Is the Reformation over? Have the issues that divided Protestants and Catholics been sufficiently resolved that we can now pursue a return to unity? At the very end of his book Rescuing the Gospel, an account of the Protestant Reformation, Erwin Lutzer offers a compelling answer. While he admits that both Protestantism and Catholicism have developed since the sixteenth century and while he points out areas in which Protestants and Catholics are working in a common cause toward common goals, he insists that the Reformation has not yet come to an end. Any unity would come at the expense of the gospel. “On the most critical issue, namely the salvation of the human soul, Luther’s Reformation is far from over … No matter how many changes the Catholic Church makes, it will not—indeed cannot—endorse an evangelical view of salvation.”
Many make the argument that Catholicism has changed, that the church of the twenty-first century is so vastly different from the church of the sixteenth century that the old disagreements and arguments no longer hold. But here Lutzer points to 5 contemporary teachings of the Roman Catholic Church that must continue to divide us.
Mary. “The church still holds to the traditions it has always held about Mary, her perpetual virginity, her immaculate conception (which denies the biblical truth that all have sinned), the assumption of her body and soul into heaven, the queenship of heaven, and—most seriously of all—the ‘infallible’ teaching that she is the mediatrix of all grace, thus sharing with the Lord Jesus Christ in providing salvation for mankind. The catechism says, ‘By her intercession she continues to bring us the gifts of eternal salvation … Therefore the Blessed Virgin is invoked in the Church under the titles of Advocate, Helper, Benefactress, and Mediatrix.” It is to her “protection that the faithful fly in all their dangers and needs.”
Transubstantiation. The updated 1994 Catechism of the Catholic Church continues to teach transubstantiation, the doctrine that “the sacrifice of Christ and the sacrifice of the Eucharist are one single sacrifice … the same Christ who offered himself once in a bloody manner on the altar of the cross is contained and offered in an unbloody manner.” “Catholics are taught to worship the consecrated wafer … indeed, parishioners are instructed to give these consecrated elements the highest form of worship—the same degree reserved for the Holy Trinity. Historically (and to this present day) the Catholic Church has taught that salvation comes only through the grace given in the sacraments which, they say, unite the participant to Christ.”
Indulgences. It comes as a surprise to many Protestants that the Catholic Church continues to affirm the use of indulgences. But “when Pope Francis visited Brazil for World Youth Day in 2013, the Vatican offered a plenary (complete) indulgence to those who couldn’t attend the event but followed on Twitter or by other means. The difference between today and days gone by is that indulgences are no longer sold as such; they are obtained by following the prescribed rituals and showing proper devotion to God as requested by the pope.” The very issue that sparked the Reformation remains in effect today.
Superstitions. While Lutzer admits that there is variance between official and unofficial teaching when it comes to superstitions, he also shows that the Church makes no move to ban such superstitions. To the contrary, they are tolerated and celebrated. “In St. Peter’s Basilica, long lines of people stand before a statute of the apostle to touch (or kiss) his toe. I asked our tour guide about this, and she said, ‘We have this tradition that if you touch Peter’s toe and die you go directly to heaven and bypass purgatory’.” Sure, this is unofficial teaching, “but why would Rome—in the very Vatican no less—foster and encourage these kinds of superstitions that mislead millions? Why aren’t the priests, in Rome or the West, condemning these kinds of abuses? What difference does an accord on justification with Protestants make as long as crowds continue to line up in the Vatican to touch the toe of Peter in order to receive special blessings, perhaps even the promise of eternal life?”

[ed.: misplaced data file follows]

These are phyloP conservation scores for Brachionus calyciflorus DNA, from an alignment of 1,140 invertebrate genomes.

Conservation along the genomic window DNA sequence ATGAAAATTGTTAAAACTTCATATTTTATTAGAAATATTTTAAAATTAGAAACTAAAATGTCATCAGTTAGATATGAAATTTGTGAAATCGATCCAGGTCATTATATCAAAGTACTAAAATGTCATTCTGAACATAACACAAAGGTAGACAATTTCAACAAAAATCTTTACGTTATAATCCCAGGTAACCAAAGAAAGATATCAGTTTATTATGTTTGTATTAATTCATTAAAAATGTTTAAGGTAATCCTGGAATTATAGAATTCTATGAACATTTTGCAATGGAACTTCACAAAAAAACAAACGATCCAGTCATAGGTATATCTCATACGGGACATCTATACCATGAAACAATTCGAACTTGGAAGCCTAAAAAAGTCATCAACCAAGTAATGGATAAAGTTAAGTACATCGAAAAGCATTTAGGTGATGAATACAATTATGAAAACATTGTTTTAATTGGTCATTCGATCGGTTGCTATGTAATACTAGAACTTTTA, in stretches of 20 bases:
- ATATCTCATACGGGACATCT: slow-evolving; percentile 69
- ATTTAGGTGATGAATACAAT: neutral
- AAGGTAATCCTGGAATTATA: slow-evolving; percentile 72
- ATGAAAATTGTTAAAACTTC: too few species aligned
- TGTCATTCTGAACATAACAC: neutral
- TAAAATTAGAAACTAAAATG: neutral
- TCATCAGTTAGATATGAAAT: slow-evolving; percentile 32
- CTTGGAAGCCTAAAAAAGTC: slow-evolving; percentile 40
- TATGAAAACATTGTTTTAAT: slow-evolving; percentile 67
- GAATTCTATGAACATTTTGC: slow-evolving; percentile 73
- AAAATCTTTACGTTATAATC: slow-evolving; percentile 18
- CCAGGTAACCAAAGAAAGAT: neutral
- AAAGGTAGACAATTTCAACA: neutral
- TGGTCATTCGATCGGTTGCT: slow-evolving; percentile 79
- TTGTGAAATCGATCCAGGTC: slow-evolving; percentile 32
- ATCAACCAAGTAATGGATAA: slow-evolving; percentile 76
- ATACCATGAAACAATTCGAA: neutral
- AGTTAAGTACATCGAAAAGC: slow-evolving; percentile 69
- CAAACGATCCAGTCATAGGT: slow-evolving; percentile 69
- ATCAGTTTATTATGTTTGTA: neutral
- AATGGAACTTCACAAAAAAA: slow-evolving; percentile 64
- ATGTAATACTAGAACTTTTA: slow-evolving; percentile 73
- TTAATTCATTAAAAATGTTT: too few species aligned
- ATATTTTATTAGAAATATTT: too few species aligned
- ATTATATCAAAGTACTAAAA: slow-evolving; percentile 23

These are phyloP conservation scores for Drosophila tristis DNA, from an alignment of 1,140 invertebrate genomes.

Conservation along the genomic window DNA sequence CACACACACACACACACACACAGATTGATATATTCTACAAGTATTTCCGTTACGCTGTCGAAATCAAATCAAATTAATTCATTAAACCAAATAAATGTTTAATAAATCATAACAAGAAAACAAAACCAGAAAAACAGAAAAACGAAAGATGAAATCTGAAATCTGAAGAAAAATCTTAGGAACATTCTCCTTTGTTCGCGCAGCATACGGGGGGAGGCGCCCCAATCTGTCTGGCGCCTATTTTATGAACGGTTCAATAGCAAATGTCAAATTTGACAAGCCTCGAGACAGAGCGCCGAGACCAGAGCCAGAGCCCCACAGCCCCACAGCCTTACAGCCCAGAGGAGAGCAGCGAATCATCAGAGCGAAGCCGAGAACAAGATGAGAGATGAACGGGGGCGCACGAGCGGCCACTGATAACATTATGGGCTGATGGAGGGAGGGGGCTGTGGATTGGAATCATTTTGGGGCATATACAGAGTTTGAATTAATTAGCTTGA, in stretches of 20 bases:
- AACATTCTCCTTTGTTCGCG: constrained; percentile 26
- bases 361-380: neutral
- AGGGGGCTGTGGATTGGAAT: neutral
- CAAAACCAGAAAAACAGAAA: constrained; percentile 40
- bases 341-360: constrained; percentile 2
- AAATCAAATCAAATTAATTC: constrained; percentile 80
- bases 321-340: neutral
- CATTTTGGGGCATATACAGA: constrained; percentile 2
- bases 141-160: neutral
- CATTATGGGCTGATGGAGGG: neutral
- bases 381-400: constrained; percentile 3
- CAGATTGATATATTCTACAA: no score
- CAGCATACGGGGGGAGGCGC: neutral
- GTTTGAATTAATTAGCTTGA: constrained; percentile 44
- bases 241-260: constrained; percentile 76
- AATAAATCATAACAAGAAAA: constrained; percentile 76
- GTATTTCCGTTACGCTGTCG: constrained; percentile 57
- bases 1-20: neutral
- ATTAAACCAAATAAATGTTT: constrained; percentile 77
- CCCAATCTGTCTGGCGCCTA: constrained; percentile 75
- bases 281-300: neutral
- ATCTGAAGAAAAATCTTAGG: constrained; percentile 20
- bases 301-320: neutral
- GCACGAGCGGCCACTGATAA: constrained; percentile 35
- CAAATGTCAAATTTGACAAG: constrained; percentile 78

Sainthood. While both Protestants and Catholics speak of saints, we use the word very differently. The Catholic view of sainthood in which saints are recognized and canonized by the church, proves that Catholicism teaches a completely different understanding of justification and of glorification. In this way any doctrine of sainthood does not stand on its own but points to much deeper and more serious issues.
Again Lutzer asks the question: Is the Reformation over? Yes, “the complexity of the Reformation of the sixteenth century with all of its conflicts that permanently changed the map of Europe—that Reformation is over. But the doctrines that Luther and Calvin stood against—that aspect of the Reformation is not over.” In light of that, Lutzer insists that evangelicals remain vigilant like Luther, for “in some sense, our task is more difficult than his.” In the same way Paul rebuked Peter in Galatians 2:11 for giving the “impression that he agreed with the Judaizers,” we too must diligently rescue the gospel from even appearing off course. In short, conceding to blurred lines for the sake of unity is spiritual compromise. “We must remind the world that the gospel of the New Testament is for the spiritually needy who have nothing to offer God; they come not to give but to receive; they come not just to be helped but to be rescued.Their contribution to salvation is their sin; God’s grace supplies everything else.”